As an Egyptian, the most fascinating aspect of all of this has to be our effect on the American elections, and how we suddenly became an important campaign issue in the snoozefest that is Obama vs. Romney. Isn't it crazy that Obama -- he of the message of peace and understanding with the Muslim world -- must now contend with Islamist rage fueled by those whom he -- and a million thinkers, analysts, and pundits - has referred to as a moderate Islamic group, the Muslim Brotherhood. That's the same moderate Islamic group whose people met with his people more than 14 times this past year and a half, who convinced them that America should support them because Salafis and liberals are unpredictable and unreliable, and because the Brothers alone can bring peace to the region. That's the same moderate Islamic group that actually called for and facilitated the protests at the U.S. Embassy on the anniversary of 9/11, all while pretending to have nothing to do with it to the English-speaking world. The same moderate Islamic group that now controls nearly all aspects of the Egyptian government, and the source of his current dilemma.

How is it that, in just four years, Obama went being from the American president who called in Cairo for a new beginning with Muslims to the target of hostile chants by religious extremists storming U.S. embassies across the Islamic world ("Obama, Obama, we are all Osama"). If this ends up becoming a hot campaign issue, and Obama loses, pundits and historians will say that the Obama presidency started with Egypt and ended because of Egypt. As an Egyptian political geek always enamored with international political theater, how can I not be proud of that? How awesome is that?

The icing on the cake in this whole affair has to be the role the Brotherhood played in this attack, and how it provides fantastic fodder for conspiracy theorists and political analysts alike. Here is what we know: A bunch of Muslim Brotherhood and Salafi figures started making an issue of this movie, which no one heard of before, a few days before the anniversary of 9/11. Both the Brotherhood and various Salafi groups called for protests at the U.S. Embassy on the anniversary of 9/11.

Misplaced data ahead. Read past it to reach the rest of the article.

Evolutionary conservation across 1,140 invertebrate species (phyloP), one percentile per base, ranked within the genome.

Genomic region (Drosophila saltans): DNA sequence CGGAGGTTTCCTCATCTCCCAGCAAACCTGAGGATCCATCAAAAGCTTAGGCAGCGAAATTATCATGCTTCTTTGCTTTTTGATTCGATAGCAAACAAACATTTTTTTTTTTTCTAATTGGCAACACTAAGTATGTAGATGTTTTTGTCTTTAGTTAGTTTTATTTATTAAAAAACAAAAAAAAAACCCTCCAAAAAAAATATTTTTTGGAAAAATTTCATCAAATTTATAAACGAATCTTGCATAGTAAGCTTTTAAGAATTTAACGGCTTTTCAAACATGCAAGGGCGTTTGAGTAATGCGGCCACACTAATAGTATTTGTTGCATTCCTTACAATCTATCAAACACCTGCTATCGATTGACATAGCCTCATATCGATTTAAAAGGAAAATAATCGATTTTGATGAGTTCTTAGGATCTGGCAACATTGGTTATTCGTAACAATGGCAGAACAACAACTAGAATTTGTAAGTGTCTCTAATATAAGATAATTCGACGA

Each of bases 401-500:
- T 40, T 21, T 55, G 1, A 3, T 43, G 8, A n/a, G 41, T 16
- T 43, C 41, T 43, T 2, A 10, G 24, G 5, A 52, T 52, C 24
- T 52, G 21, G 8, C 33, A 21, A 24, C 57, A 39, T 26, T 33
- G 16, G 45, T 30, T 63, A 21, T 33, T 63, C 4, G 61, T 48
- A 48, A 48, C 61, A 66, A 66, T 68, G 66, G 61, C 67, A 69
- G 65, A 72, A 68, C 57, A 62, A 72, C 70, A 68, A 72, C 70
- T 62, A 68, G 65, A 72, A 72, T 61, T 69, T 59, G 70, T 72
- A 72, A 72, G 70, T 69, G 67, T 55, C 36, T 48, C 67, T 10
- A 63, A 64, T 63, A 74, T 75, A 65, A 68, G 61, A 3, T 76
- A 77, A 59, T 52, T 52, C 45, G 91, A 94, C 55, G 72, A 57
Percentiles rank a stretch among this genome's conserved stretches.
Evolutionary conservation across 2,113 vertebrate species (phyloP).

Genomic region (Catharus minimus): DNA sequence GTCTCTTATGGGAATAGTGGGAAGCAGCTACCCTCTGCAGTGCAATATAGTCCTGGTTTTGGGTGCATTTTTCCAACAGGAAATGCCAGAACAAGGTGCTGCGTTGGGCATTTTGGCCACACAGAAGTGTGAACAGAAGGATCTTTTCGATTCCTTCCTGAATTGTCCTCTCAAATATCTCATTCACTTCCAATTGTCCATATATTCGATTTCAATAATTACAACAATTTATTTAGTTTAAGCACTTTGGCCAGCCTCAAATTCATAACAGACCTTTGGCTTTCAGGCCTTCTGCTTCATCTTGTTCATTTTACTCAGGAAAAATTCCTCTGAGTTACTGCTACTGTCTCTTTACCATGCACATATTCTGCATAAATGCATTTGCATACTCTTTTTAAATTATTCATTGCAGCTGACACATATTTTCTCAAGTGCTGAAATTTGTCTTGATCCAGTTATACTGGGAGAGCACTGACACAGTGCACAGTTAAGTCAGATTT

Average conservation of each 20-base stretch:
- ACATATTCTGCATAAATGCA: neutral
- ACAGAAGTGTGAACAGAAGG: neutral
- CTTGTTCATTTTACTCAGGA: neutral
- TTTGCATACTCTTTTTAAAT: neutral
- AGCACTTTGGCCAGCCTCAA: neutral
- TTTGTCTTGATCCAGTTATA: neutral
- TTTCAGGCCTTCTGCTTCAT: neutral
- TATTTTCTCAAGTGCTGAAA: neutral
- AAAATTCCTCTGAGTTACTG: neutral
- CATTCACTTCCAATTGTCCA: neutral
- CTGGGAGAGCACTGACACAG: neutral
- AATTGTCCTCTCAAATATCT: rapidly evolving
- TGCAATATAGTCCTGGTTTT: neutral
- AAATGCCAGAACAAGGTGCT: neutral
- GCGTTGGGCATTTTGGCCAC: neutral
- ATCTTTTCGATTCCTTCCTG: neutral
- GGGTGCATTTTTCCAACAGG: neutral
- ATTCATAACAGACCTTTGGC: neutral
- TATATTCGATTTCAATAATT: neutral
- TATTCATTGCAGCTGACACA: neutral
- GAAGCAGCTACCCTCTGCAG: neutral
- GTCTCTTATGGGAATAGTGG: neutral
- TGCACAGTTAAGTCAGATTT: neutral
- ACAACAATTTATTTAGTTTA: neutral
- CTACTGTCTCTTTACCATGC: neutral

That day, a friend who works for the embassy informed me, the employees who left at 4 p.m. noticed that both the police and the army forces protecting the embassy had vanished, followed by the attack that you all watched on your plasma TV screens. Over the next few days, the Brotherhood would praise the attackers in the Arabic media and condemn them in their English language media, prompting a testy exchange between the U.S. Embassy and the MB's English Twitter account and Obama's remark that he no longer views Egypt as an ally.

The Brotherhood and its sympathizers went into damage-control mode, asking the world to understand the depth of Muslim anger and blaming the affair on the Interior Ministry, which had assured them everything was cool. So why didn't the army -- which President Mohamed Morsy supposedly now controls -- step in? And why hasn't Morsy fired a single Interior Ministry employee?

Meanwhile, we now have a call from the justice minister to reinstate the emergency law -- again -- and a call to boycott Google, which is so absurd it's hilarious. Will the Brotherhood be throwing Gmail account-deletion parties?

How did we get here? What happened to all those images of cute, flag-waving Westernized-looking Egyptian girls? How did the face of Egypt become the bearded image of Mohamed Morsy? Have we gone from your favorite world drama and the subject of a million social media conferences and think-tank panels to being another cautionary tale, the harbinger of bad things to come, and now a threat to Barack Obama's re-election? My little country, my beloved Egypt, did all of this with one peaceful revolution. Imagine.

OK. Maybe "revolution" isn't the right word for what we did. Because let's face it: the "revolution" is now over for the time being. My secular-minded revolutionary friends have become so traumatized and exhausted by the abuse they've endured at the hands of the army and police that they are now solely focused on holding those institutions accountable, instead of doing the broader work of trying to create the country of rights and freedoms of their dreams. Sure, it is safe to say that with Islamists in power, child brides are nothing but a taste of the horror we are bound to see over the coming years. As someone who fought on the front lines in Tahrir Square and even ran for parliament at the height of my revolutionary exuberance, all this breaks my heart in ways I can't even begin to describe.

But, hey: At least we're still making headlines, and maybe we're even going to overthrow YOUR leader this year. And surely that counts for something.

Best Regards,

Mahmoud Salem

Egyptian Revolutionary

MARCO LONGARI/AFP/GettyImages